What embedded database format is used by this Chrome extension?

All we need is an easy explanation of the problem, so here it is.

Chrome extension F.B. Purity writes its data at ~/.config/chromium/Default/Local Extension Settings/ncdlagniojmheiklojdcpdaeepochckl/000003.log (not a log file despite its name).

This file is a kind of database that contains among other things a big JSON string. Here is the beginning of the file seen in vim:

????C^@^A^A^@^@^@^@^@^@^@^A^@^@^@^A^Kfbpfirstrun)"Fri Apr 15 2016 16:59:41 
GMT+0900 (JST)"??[E7^@^A^B^@^@^@^@^@^@^@^A^@^@^@^A^Rfbplastupdatecheck^V"
1460707185929:14.7.0"??U/7^@^A^C^@^@^@^@^@^@^@^A^@^@^@^A^Ylastfriendcheck-
631501256^O"1460707180223"0?wB3^?^B^D^@^@^@^@^@^@^@^A^@^@^@^A^Xoldfriendstore-
631501256??^G"{\"27333\":\"

… at which point the big JSON string starts.
Same beginning of the file as hexadecimal:

C4 C4 3F 81 43 00 01 01 00 00 00 00 00 00 00 01 00
00 00 01 0B 66 62 70 66 69 72 73 74 72 75 6E 29 22
46 72 69 20 41 70 72 20 31 35 20 32 30 31 36 20 31
36 3A 35 39 3A 34 31 20 47 4D 54 2B 30 39 30 30 20
28 4A 53 54 29 22 AE B6 5B 45 37 00 01 02 00 00 00
00 00 00 00 01 00 00 00 01 12 66 62 70 6C 61 73 74
75 70 64 61 74 65 63 68 65 63 6B 16 22 31 34 36 30
37 30 37 31 38 35 39 32 39 3A 31 34 2E 37 2E 30 22
A6 C0 55 2F 37 00 01 03 00 00 00 00 00 00 00 01 00
00 00 01 19 6C 61 73 74 66 72 69 65 6E 64 63 68 65
63 6B 2D 36 33 31 35 30 31 32 35 36 0F 22 31 34 36
30 37 30 37 31 38 30 32 32 33 22 30 AC 77 42 33 7F
02 04 00 00 00 00 00 00 00 01 00 00 00 01 18 6F 6C
64 66 72 69 65 6E 64 73 74 6F 72 65 2D 36 33 31 35
30 31 32 35 36 E3 C5 07 22 7B 5C 22 32 37 33 33 33
5C 22 3A 5C 22

QUESTION: What kind of database format is that?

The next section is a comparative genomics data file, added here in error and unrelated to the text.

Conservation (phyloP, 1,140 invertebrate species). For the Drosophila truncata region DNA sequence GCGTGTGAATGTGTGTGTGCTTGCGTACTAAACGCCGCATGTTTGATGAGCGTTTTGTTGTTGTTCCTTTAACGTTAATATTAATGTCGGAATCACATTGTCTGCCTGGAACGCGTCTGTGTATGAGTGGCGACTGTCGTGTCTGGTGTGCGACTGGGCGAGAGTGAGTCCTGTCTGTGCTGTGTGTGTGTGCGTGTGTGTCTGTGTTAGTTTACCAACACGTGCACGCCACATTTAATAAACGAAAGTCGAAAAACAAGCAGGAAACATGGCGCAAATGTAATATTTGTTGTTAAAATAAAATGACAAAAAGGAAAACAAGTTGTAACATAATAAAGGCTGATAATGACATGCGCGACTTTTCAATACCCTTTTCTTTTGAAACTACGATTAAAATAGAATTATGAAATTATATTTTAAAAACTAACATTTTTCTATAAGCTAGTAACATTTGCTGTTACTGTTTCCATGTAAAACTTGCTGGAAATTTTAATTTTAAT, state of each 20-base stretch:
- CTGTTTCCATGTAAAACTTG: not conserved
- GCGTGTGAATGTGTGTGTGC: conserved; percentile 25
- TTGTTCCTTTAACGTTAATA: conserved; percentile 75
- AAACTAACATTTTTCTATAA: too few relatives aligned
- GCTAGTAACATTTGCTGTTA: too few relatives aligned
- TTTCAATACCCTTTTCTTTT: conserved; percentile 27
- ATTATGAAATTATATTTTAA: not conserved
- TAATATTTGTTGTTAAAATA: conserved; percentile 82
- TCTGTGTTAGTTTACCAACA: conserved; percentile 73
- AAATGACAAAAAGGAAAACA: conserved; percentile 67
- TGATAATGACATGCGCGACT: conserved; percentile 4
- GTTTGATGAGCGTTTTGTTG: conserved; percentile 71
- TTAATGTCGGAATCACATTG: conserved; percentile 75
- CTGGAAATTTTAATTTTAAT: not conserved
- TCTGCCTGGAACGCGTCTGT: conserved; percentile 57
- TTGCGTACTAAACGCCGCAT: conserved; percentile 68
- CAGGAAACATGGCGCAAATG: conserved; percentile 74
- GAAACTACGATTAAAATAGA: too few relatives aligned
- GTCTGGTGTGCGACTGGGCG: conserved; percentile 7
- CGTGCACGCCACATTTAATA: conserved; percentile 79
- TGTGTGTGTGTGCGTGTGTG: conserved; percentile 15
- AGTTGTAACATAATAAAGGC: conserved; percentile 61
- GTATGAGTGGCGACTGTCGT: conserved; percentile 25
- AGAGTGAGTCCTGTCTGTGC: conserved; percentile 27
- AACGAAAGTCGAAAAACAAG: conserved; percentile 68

SQLitebrowser refuses to open it. The Ubuntu file command just says data. My goal is to extract the first JSON string from that file. Using latest Chromium.

How to solve :

I know you bored from this bug, So we are here to help you! Take a deep breath and look at the explanation of your problem. We have many solutions to this problem, But we recommend you to use the first method because it is tested & true method that will 100% work for you.

Method 1

It’s LevelDB, a key-value store.

You can use NodeJS and levelup to access the data:

var levelup = require("levelup");
var db = levelup("path/to/directory");
db.createReadStream().on("data", data => console.log(data.key, " => ", data.value));

(levelup requires leveldown to be installed for accessing on-disk databases.)

Method 2

The files are in LevelDB format developed by Google and the code is hosted on GitHub.

Potentially you can use leveldb-json utility to export the data by pointing to the .indexeddb.leveldb folder, however, you would need to implement a compatible comparator first (as Chrome provides its own comparator implementation) in order to inspect Chrome’s Indexed DB leveldb instances as per information at How to access Google Chrome’s IndexedDB/LevelDB files?

Note: Use and implement method 1 because this method fully tested our system.
Thank you 🙂

All methods was sourced from stackoverflow.com or stackexchange.com, is licensed under cc by-sa 2.5, cc by-sa 3.0 and cc by-sa 4.0

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